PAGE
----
Google Earth is a desktop software program that lets users browse and search the Earth and its topography. The program takes advantage of specially created data layers that can add all sorts of features to the surface of the Earth, including local landmarks, businesses, and any other set of data that have been specially coded to match up with the Earth's geography.
In addition to static layers, Google Earth is also capable of displaying moving sets of data, a feature that has been used to show changes to Earth over time, both long and short. One of the most notable uses of this was to show hurricane Katrina's movement into the Gulf Coast back in 2005.
The most recent version of Google Earth added the capability for users to record themselves using the software to share with others, as well as change what time the satellite imagery was taken to see past landmarks or features.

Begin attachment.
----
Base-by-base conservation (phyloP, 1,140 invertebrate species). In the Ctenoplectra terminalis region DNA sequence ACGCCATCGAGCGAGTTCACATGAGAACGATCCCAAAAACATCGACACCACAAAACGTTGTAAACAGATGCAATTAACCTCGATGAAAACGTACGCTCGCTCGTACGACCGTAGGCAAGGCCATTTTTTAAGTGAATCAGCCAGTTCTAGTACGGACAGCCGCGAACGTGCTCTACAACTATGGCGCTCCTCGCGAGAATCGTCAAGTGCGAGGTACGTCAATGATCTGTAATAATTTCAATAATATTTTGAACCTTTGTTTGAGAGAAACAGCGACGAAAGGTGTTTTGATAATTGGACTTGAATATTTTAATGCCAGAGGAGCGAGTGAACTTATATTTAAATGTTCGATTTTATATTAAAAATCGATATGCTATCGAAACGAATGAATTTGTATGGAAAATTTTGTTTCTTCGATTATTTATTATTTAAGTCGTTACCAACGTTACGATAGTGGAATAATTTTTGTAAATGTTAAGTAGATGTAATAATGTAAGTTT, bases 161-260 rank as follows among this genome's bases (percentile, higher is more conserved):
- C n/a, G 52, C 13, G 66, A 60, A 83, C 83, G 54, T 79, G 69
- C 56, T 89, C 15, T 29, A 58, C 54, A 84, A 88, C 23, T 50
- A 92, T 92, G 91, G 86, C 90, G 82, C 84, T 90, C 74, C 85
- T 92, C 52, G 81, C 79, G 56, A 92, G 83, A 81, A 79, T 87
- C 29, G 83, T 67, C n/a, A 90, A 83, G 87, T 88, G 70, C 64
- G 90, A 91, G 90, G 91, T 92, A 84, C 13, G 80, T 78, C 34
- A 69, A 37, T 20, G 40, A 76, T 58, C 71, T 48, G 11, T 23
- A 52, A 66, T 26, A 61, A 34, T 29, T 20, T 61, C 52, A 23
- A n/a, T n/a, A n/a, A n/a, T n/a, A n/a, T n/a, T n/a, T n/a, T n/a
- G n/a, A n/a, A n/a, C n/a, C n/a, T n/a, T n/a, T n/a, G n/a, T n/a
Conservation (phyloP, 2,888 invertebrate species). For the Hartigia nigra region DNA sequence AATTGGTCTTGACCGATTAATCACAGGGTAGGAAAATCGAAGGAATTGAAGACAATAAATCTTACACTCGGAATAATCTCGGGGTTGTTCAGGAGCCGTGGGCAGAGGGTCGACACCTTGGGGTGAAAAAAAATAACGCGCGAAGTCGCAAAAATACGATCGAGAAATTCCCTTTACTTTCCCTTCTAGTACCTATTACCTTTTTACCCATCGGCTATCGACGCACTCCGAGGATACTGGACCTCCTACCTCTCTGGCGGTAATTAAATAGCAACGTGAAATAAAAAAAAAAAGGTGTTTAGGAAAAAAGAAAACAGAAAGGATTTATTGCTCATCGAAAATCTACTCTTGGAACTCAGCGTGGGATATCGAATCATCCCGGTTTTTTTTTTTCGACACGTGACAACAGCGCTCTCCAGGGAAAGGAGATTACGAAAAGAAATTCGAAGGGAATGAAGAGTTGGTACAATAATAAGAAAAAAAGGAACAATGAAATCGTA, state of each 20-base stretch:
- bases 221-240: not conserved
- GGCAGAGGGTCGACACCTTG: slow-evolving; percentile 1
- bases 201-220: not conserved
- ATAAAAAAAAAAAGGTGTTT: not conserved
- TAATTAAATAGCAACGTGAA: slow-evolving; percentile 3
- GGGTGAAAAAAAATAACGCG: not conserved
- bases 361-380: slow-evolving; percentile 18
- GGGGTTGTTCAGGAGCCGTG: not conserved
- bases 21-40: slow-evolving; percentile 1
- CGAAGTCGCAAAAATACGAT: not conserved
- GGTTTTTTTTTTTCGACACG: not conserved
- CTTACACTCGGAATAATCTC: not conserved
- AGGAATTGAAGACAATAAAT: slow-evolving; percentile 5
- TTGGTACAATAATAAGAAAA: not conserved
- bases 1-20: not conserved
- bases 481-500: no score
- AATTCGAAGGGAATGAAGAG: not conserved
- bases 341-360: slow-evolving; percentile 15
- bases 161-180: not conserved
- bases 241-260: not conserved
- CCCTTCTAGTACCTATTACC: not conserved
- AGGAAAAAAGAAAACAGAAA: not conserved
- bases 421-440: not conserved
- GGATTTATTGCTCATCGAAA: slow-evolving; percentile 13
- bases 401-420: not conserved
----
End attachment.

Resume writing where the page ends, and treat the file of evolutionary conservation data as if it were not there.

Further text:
Motorola's newest modular phone has a shatter-resistant display, and works with a new 360-degree snap-on camera.
by Scott Steinby Nic Henry
WebMD scooped up, MS Paint to be erased?
Today's major tech headlines include the purchase of WebMD by a private equity firm, a possible end of the line for MS Paint and a new AI chip that may be making its way into the next version of Microsoft's Hololens.